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Birds' Crouched Posture Evolved as Dinosaurs' Arms Lengthened

By Gemma Tarlach
Apr 24, 2013 9:00 PMNov 20, 2019 4:10 AM


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Microraptor illustration courtesy of Michael Rosskothen/Shutterstock You’ve got to give researchers a hand — or at least a forelimb — for discovering that a gradual transition in femur size and position was apparently the main factor behind changes in dinosaur evolution that, over millions of years, led to the emergence of birds. In a study published today in Nature, a team from the University of London’s Royal Veterinary College used computer modeling to challenge the widely-accepted theory that changes in tail length and weight were the primary factor in some dinosaurs’ developing a crouched posture that eventually made flight in their descendants (birds) possible. Researchers used three-dimensional reconstructions based on the skeletons of 17 archosaurs, all part of the ancestral bird line, including Microraptor and Archaeopteryx. Using detailed studies of the muscular anatomy of the dinosaurs, as well as data from CT scans of living relatives, the team fleshed out the computer models, estimating body shape and size. Modern birds are capable of flight in part because of their crouched posture. For years, paleontologists believed the birds’ closest ancestors, such as the deinonychosaurs, had evolved this crouched posture due to the shortening and lightening of their tails. The new computer models, however, reveal it was gradually enlarged arms that actually changed the animals’ center of mass and promoted less-upright posture.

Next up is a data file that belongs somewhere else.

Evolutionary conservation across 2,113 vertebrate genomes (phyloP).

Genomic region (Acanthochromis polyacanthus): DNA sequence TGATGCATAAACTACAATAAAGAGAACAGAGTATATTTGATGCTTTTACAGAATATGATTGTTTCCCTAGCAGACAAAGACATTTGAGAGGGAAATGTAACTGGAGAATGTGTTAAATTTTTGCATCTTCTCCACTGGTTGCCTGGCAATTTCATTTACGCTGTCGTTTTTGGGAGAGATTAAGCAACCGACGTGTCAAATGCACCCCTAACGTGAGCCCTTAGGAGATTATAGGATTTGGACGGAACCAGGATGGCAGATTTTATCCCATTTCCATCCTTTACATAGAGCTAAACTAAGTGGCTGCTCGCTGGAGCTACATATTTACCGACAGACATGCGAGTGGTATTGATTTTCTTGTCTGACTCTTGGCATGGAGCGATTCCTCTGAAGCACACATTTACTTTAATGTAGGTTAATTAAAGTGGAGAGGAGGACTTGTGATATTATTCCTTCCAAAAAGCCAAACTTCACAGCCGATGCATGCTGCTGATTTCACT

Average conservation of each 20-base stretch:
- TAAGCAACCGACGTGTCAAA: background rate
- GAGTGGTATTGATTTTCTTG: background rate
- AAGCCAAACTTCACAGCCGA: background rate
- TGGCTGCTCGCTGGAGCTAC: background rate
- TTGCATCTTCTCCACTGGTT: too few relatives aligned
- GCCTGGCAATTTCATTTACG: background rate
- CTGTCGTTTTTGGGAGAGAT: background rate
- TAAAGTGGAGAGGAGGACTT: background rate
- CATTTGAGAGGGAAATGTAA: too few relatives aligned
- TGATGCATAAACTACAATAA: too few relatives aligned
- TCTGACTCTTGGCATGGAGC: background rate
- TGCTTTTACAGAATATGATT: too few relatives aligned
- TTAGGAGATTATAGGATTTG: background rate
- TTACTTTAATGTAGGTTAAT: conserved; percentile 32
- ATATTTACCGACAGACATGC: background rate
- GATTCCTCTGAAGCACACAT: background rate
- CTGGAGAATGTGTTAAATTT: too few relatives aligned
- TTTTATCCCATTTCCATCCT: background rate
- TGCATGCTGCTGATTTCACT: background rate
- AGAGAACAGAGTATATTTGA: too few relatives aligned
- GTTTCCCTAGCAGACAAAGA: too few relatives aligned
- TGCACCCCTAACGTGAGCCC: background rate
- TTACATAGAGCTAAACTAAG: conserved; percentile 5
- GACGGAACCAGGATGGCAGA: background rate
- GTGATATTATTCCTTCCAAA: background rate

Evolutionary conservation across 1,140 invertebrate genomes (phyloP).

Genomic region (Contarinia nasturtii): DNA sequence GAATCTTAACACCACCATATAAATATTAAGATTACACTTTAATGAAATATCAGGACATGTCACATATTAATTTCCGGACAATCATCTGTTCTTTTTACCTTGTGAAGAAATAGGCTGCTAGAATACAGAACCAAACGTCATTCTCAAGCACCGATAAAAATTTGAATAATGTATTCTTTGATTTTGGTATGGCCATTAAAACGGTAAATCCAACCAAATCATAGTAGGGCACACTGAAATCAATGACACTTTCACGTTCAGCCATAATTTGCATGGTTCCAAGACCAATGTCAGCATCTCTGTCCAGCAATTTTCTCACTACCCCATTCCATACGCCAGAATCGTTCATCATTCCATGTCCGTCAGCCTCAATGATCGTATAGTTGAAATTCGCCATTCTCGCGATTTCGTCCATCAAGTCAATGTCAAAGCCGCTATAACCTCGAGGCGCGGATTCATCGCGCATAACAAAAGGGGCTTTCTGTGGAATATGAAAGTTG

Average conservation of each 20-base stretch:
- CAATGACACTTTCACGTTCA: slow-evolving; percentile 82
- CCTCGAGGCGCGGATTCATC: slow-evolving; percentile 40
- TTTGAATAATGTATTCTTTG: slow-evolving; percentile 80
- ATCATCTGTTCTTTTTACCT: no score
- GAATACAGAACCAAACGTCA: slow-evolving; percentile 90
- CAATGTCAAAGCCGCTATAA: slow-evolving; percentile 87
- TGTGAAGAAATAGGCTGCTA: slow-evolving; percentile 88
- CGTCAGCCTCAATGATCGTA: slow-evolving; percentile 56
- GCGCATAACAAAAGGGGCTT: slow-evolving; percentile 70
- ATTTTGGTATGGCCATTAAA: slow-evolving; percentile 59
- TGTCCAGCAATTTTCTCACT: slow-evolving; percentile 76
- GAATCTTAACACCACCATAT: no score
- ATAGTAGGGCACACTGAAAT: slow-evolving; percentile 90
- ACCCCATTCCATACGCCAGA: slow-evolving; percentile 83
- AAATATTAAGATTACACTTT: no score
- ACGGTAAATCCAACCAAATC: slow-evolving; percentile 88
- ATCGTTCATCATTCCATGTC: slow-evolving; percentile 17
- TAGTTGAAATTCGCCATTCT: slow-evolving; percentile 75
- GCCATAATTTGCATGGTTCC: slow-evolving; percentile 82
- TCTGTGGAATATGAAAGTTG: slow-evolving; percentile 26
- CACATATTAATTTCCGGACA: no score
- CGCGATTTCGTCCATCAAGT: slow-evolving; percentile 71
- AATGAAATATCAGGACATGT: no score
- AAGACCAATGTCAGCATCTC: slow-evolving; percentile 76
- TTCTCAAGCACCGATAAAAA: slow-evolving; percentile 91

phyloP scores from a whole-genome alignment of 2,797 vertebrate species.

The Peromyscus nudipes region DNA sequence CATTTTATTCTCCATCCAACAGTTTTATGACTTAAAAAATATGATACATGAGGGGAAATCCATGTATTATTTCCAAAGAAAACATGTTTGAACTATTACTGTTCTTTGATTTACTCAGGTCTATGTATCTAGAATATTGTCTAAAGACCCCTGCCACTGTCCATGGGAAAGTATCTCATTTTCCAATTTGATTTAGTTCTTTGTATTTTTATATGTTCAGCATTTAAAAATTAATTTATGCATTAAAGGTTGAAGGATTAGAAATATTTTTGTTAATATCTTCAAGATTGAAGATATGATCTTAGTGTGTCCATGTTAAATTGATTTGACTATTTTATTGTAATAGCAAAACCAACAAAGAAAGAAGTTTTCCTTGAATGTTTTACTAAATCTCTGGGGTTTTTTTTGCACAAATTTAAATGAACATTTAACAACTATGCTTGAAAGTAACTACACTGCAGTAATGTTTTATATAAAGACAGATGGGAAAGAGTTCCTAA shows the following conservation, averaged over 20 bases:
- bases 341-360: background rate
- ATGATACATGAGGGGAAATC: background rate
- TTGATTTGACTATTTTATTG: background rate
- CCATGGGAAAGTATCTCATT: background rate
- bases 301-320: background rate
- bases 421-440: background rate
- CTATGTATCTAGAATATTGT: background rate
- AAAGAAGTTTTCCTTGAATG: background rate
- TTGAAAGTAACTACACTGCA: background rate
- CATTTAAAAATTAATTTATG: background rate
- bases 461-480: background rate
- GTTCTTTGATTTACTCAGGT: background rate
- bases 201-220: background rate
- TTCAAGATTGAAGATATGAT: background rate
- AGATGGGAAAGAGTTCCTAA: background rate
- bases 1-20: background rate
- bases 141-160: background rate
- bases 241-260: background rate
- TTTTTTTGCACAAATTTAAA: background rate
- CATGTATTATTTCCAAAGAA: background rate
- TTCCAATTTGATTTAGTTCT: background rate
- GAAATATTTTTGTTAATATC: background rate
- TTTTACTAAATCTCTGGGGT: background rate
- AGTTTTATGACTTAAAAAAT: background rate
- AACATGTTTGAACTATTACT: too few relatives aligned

Illustration from the Nature paper. This transition took millions of years: Archosaurs at the roots of the birds’ family tree, some 245 million years ago, resembled modern crocodiles, walking on four legs and having long, heavy tails. By 235 million years ago, however, their dinosaur descendants walked on only two legs. The Archosaur line that would eventually evolve into birds continued to develop enlarged forelimbs. At the same time, to maintain the animals’ changing center of mass over the feet to allow efficient terrestrial locomotion, the femur bone of the hindlimb was held in an increasingly horizontal position. Modern birds’ femurs are nearly horizontal. The team believes bigger arms may have evolved because they gave the animals an advantage in capturing prey or covering difficult terrain, though the larger limbs were also a crucial step in developing the ability for flight.

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